Lombok Island

Location South East Asia
Coordinates 8.565°S 116.351°E
Archipelago Lesser Sunda Islands
Total islands 27
Area 4,514.11 km2 (1,742.91 sq mi)
Highest elevation 3,726 m (12,224 ft)
Highest point Rinjani
Province West Nusa Tenggara
Largest settlement Mataram
Population   3,311,044 (as of 2014)
Density 733.5 /km2 (1,899.8 /sq mi)
Ethnic groups Sasak, Balinese, Tionghoa-peranakan,Sumbawa people, Flores people, Arab Indonesian
Country Indonesia

Description

Lombok is an island in West Nusa Tenggara (Nusa Tenggara Barat or NTB) province, Indonesia. It forms part of the chain of the Lesser Sunda Islands, with the Lombok Strait separating it from Bali to the west and the Alas Strait between it and Sumbawa to the east. It is roughly circular, with a “tail” (Sekotong Peninsula) to the southwest, about 70 km across and a total area of about 4,514 km² (1,825 sq mi). The provincial capital and largest city on the island is Mataram. It is somewhat similar in size and density with neighboring Bali and shares some cultural heritage, but is administratively part of NTB along with sparsely populated Sumbawa. It is surrounded by a number of smaller islands locally called Gili.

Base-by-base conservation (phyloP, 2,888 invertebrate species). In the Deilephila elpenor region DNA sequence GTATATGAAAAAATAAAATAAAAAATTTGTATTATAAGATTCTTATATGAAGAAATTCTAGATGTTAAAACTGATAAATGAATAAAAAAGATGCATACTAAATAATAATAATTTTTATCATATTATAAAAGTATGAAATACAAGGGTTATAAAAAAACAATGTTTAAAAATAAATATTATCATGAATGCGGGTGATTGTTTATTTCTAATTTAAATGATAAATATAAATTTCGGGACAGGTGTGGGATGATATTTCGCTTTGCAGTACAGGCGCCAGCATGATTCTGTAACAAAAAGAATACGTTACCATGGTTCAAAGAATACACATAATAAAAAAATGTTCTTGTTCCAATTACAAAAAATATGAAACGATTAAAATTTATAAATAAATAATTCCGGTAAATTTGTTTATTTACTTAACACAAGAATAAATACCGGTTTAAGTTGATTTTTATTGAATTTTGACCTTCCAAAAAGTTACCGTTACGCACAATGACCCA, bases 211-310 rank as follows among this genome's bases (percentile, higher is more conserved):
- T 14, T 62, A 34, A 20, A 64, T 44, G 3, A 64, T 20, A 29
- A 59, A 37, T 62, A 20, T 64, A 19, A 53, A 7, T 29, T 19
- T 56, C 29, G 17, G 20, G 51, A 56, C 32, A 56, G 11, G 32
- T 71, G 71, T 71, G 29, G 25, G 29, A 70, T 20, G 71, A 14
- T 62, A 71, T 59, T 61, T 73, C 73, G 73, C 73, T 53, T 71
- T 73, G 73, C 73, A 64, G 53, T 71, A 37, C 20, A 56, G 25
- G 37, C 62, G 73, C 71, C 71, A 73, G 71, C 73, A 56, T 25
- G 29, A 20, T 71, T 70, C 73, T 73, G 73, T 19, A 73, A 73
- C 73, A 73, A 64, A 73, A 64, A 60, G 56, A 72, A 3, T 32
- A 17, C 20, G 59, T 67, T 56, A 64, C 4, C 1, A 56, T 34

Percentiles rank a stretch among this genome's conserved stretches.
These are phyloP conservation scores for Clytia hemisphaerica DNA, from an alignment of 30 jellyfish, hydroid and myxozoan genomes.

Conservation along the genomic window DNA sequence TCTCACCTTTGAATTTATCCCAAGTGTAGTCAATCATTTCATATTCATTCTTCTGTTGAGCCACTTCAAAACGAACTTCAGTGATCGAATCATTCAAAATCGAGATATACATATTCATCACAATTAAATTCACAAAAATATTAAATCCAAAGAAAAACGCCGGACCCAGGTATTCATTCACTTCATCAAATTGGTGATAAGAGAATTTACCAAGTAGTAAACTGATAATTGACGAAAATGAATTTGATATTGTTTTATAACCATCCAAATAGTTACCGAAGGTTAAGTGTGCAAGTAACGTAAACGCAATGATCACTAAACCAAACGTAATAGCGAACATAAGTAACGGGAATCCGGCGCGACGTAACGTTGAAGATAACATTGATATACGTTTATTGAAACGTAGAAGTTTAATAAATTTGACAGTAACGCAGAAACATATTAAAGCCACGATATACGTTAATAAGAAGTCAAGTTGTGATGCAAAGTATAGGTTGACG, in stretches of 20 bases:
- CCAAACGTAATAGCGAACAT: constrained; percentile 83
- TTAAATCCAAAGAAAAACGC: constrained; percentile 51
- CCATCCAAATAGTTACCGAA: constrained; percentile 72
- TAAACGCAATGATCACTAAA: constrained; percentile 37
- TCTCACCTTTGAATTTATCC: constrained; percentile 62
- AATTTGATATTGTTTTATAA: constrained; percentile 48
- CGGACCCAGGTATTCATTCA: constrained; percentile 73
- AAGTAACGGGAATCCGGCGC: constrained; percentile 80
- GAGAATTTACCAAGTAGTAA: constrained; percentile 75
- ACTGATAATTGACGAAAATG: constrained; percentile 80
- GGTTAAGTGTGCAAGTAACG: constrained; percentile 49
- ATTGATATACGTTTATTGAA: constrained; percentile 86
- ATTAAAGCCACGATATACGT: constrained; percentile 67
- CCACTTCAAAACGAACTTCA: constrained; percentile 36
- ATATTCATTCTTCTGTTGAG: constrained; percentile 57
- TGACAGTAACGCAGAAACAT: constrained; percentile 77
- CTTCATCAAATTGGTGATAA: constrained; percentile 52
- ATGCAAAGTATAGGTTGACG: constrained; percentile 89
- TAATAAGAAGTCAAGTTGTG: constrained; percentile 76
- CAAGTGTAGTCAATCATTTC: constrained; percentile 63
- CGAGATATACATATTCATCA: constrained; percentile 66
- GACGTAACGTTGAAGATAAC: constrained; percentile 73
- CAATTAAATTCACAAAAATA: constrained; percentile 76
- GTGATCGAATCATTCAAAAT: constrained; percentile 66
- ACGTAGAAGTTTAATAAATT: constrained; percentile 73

The island was home to some 3.17 million Indonesians [1][2][3] as recorded in the decennial 2010 census; the latest estimate (for January 2014) gives the population as 3,311,044.

Administration

Lombok is under the administration of the Governor of the province of West Nusa Tenggara (Nusa Tenggara Barat). The province is administered from the provincial capital of Mataram in West Lombok.

The island is administratively divided into four kabupaten (regencies) and one kota (city). They are as follows, with their areas and populations at the 2010 Census and according to the latest (January 2014) official estimates:

Demographics

The island’s inhabitants are 85% Sasak whose origins are thought to have migrated from Java in the first millennium BC. Other residents include an estimated 10–15% Balinese, with the small remainder being Tionghoa-peranakan, Javanese, Sumbawanese and Arab Indonesians.

The Sasak population are culturally and linguistically closely related to the Balinese, but unlike the Hindu Balinese, the majority are Muslim and the landscape is punctuated with mosques and minarets. Islamic traditions and holidays influence the Island’s daily activities.

In 2008 the Island of Lombok had 866,838 households and an average of 3.635 persons per household.[12]

The 2010 census recorded a population of 4,496,855 people[3] in the province of NTB, of which 70.42% reside on Lombok, giving it a population of 3,166,789 at that date.[13]

Tourism in Lombok

Tourism is an important source of income on Lombok. The most developed tourism area of the island is on the west coast of the island and is centered about the township of Senggigi.